The composite PHB1-10BNTf showed values of relative NREU and GWP100 of 0.99 and 1.01, indicating that the environmental performances of the panels made with this composite can be considered equivalent to those of the panels made with PP-GF composite.
The higher values of relative impacts were found for clay filled composites: these impacts were found to be from 3% (NREU of PHB1-5-OMSi) to 7% (GWP100of PHB1-10-OMSi) higher that the impact calculated for the conventional PP-GF panels.
So PHB1-5-OMSi and PHB1-10-OMSi composites should reach the values of Young modulus of 2.1 and 2.3 GPa respectively.
5. The broad field of potential applications of PHAs
Concerning the potential applications, PHAs constitute very versatile materials that raise the attention of different industrial branches. As the best-known and most simple application, these biopolymers are of interest for packaging purposes, especially in such areas where compostable packaging is wanted, e.g. in the food producing industry. Especially in the field of packaging of easily spoiling food, the high oxygen barrier of PHA films is very beneficial. In addition, bottles for shampoos (Wella, Germany) made of PHAs were commercially available in the past. PHAs can be used for paper coating, production of daily commodity items like razors, diapers, hygiene products, or cups and dishes (Metabolix, USA; BASF, Germany). For these applications, PHAs can be processed by techniques of injection moulding or film blowing using the same equipment as known from the well-established processing of petrochemical plastics.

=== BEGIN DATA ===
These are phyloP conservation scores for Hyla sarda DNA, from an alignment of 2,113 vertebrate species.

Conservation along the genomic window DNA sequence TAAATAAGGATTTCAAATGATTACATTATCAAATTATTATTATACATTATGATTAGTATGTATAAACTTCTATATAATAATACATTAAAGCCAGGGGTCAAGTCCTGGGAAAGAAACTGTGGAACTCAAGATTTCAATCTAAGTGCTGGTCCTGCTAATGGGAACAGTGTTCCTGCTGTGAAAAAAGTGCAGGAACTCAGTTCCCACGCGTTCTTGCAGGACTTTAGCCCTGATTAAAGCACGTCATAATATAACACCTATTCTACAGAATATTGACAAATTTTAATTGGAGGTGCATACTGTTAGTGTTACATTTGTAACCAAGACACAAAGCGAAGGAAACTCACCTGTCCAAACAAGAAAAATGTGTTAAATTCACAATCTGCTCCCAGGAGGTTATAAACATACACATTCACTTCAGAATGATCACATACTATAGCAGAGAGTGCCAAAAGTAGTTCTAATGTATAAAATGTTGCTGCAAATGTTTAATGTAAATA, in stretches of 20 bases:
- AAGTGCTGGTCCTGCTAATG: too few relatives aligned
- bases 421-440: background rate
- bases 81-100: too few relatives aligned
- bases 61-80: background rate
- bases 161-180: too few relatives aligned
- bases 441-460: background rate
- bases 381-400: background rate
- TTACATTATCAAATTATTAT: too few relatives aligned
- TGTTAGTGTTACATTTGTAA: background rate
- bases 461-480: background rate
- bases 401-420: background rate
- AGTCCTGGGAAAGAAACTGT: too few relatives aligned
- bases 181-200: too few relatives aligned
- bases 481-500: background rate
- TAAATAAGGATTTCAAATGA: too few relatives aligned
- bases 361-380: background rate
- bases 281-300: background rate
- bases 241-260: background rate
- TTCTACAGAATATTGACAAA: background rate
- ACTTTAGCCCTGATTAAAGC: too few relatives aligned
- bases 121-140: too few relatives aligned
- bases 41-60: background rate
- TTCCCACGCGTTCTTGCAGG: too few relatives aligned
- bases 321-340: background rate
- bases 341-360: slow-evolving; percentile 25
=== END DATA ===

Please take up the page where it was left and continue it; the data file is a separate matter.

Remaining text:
In the medical field, PHAs were already investigated as bone implant materials, for tissue engineering, for in-vivo application as implants, surgical pins, screws, meshes and sutures, and as carrier matrices for controlled drug release. Also the production of highly sophisticated surgical articles such as artificial blood vessels and vein valves, spinal fusion cages, bone marrow scaffolds, and meniscus regeneration devices is reported (Chen and Wu, 2005). Especially the possibility to change the composition of PHA allows the manufacture of materials with tailor-made mechanical properties and a fine-tuned degradation rate under in-vivo conditions. In fact, one can expect the fast increase of the number of medical applications for PHAs and its composites; a first step in this direction was done recently by approval of Poly-4-hydroxybutyrate (P4HB) as implant material (http://www.tepha.com).